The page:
The alternative meat movement is expected to become a top food trend in the coming years, but real meat companies don’t need to worry for now, according to a new study from CoBank.
The Greenwood Village, Colo.-based cooperative bank that services agribusinesses said the effects of meatless meat development are not expected to be significant on current livestock and poultry demand. In fact, the road to commercial viability and consumer acceptance of protein products derived from plants, insects and cultured meats is unlikely to have a “marked effect” on traditional animal protein through the next decade, CoBank economist Trevor Amen said.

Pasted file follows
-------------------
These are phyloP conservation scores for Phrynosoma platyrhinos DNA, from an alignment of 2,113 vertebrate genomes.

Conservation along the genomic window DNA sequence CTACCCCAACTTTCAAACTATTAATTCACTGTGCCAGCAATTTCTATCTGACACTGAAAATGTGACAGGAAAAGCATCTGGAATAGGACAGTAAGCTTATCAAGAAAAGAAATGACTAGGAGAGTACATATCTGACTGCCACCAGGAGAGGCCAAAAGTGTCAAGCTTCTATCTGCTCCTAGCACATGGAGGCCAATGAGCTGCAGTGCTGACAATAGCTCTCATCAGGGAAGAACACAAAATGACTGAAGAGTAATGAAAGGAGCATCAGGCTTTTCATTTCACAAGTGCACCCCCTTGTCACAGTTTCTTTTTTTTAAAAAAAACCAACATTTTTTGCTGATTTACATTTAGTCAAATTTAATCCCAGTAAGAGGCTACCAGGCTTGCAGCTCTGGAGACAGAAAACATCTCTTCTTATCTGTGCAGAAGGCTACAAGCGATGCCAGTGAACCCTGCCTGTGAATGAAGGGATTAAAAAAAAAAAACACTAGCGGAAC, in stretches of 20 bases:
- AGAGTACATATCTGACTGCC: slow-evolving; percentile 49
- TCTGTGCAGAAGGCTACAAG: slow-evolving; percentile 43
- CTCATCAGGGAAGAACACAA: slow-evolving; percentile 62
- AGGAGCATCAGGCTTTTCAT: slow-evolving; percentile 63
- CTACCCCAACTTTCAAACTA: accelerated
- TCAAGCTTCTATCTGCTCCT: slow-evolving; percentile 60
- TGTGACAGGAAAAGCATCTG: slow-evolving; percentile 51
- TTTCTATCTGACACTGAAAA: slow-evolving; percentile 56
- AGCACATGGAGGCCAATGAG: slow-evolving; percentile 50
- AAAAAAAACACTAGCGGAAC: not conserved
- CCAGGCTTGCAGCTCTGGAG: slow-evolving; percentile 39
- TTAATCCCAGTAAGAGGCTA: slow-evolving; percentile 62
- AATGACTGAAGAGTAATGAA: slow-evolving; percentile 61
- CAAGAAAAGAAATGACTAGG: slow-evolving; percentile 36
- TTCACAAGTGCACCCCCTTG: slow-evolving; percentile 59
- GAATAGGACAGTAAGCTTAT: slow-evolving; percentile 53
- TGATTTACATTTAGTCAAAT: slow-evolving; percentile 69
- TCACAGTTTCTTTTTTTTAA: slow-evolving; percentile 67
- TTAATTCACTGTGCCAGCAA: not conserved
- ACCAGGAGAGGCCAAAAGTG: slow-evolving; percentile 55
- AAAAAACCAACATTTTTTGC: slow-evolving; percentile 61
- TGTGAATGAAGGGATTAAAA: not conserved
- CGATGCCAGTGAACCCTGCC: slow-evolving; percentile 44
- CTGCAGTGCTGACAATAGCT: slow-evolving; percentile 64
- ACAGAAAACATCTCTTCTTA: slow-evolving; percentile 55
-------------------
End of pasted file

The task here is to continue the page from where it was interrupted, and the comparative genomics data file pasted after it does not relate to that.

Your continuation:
Market introduction of cultured (lab-grown) meat products, for example, is expected to take another three to five years – appearing first in restaurants and specialty stores. It will take another three to five years beyond that for supermarkets to offer these products, Amen said. Cultured meat products currently are prohibitively expensive and will require a regulatory framework before entering the market, CoBank added.
And while the alternative protein category will grow in the coming years, it will be overshadowed by the current retail market size of $49 billion in annual sales for all meat and poultry categories, the CoBank report said.